Moment of truth 11 of 13: the progress examination.
Many chiropractors simply don't conduct progress examinations. "Let sleeping dogs lie," they say to themselves.
However, reserving the 10th or 12th visit to conduct a brief follow-up exam can do two things:
1. Provide affirmation and encouragement by comparing where they were with where they are, and
2. Create a communication event to discuss a potential change in visit frequency and the value of some type of post-symptomatic care.
Which may be problematic if you rely solely on X-rays (which rarely show significant changes after four weeks of care), orthopedic findings (which can be negative even though subluxation patterns may still be present) or symptoms to justify your care.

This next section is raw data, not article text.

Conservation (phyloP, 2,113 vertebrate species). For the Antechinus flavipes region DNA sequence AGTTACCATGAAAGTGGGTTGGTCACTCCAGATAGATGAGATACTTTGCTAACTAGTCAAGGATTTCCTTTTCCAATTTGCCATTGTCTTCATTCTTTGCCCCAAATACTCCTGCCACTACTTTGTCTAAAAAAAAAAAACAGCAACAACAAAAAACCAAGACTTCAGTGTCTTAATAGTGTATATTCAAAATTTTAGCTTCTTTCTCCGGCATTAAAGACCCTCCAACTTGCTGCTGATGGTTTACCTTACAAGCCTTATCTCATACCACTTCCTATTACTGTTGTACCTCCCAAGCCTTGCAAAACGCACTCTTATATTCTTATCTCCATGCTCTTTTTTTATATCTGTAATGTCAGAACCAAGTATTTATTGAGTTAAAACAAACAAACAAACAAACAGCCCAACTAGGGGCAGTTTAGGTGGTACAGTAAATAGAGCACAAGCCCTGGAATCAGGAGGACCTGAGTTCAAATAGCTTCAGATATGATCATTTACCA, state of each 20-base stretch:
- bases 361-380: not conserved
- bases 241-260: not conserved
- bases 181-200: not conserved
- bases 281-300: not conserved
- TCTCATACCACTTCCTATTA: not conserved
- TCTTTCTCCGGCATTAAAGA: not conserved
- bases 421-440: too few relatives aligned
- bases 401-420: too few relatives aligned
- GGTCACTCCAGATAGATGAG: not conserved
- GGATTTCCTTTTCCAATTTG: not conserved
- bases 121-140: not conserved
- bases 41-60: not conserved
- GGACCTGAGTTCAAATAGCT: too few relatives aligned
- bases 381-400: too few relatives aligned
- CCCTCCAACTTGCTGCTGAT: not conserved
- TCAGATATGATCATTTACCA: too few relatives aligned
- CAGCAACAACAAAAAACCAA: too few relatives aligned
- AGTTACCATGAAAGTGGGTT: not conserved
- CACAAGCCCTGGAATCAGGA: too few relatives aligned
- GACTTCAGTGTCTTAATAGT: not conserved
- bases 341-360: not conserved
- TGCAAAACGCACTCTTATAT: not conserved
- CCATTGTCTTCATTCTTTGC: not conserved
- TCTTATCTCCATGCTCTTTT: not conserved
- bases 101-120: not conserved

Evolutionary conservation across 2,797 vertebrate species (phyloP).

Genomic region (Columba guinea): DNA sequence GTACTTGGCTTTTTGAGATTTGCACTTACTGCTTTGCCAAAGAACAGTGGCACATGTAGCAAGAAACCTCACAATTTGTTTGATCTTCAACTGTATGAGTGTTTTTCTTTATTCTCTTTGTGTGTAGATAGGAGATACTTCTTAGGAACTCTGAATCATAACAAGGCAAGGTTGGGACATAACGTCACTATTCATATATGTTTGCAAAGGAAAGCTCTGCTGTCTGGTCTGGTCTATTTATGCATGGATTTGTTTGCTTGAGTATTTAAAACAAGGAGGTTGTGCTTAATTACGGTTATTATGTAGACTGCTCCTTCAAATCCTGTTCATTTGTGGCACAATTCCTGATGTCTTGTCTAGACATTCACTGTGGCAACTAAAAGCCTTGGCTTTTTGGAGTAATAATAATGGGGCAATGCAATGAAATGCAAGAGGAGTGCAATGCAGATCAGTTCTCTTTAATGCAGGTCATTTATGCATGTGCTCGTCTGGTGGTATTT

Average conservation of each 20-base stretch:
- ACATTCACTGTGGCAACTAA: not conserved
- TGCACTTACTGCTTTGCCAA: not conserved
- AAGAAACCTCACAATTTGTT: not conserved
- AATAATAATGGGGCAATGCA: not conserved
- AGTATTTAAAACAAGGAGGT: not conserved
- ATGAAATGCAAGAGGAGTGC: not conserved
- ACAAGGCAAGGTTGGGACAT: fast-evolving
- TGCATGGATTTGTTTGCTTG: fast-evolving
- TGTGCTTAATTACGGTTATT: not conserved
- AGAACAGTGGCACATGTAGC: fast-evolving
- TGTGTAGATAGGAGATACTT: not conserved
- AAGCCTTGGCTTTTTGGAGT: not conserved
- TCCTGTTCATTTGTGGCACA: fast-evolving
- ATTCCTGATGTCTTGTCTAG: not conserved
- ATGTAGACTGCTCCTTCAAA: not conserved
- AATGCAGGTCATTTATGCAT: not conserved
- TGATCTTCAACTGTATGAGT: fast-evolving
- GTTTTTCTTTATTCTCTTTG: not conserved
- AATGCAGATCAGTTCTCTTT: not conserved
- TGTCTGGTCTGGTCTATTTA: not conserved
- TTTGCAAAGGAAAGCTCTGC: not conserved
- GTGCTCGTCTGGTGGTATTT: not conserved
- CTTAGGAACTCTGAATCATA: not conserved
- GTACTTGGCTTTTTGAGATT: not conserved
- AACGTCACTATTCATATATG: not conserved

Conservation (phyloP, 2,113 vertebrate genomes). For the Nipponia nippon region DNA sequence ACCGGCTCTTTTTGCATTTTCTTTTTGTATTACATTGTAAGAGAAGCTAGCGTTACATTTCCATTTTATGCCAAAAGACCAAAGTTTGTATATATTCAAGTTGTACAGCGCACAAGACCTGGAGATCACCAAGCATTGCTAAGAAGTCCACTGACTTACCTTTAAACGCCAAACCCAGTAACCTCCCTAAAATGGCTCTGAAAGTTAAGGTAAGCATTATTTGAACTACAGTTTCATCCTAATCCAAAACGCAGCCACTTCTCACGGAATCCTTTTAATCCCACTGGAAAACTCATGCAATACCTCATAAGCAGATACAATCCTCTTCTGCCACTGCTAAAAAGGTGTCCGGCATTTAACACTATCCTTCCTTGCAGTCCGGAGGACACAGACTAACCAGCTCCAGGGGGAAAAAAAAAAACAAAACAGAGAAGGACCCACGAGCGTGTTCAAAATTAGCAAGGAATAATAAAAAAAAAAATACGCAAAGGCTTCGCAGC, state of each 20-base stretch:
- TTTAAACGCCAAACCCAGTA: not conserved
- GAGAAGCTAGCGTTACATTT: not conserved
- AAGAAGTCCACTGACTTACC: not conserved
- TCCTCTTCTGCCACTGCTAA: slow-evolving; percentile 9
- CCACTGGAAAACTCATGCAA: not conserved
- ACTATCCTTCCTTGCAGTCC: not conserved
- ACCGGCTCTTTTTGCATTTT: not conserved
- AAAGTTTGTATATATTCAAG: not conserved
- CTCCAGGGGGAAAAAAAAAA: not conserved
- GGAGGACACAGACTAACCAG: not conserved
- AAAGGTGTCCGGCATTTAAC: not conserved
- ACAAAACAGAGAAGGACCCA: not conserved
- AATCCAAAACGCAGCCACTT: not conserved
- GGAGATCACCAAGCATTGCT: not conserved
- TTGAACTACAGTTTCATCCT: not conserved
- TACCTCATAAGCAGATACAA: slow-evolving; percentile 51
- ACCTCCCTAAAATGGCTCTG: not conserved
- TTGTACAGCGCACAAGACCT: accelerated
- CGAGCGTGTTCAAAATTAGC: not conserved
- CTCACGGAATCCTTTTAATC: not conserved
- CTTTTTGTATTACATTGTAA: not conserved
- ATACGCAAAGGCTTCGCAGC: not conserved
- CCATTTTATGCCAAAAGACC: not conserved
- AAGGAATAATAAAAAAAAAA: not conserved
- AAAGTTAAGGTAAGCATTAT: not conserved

Which has prompted many practices employ sEMG, thermography and other technology, or to document a patient's overall wellness.
The key is to use something other than their symptoms to measure their progress.
Bill Esteb has been a chiropractic patient and advocate since 1981. He is the creative director of Patient Media and the co-founder of Perfect Patients. He’s been a regular speaker at chiropractic gatherings since 1985. His 12 books explore the doctor/patient relationship from a patient's point of view. His chiropractic blog, in-office consultations, patient focus groups and consulting calls have helped hundreds of chiropractors around the world. Since 1999 Monday Morning Motivation has been emailed to over 10,000 subscribers each week.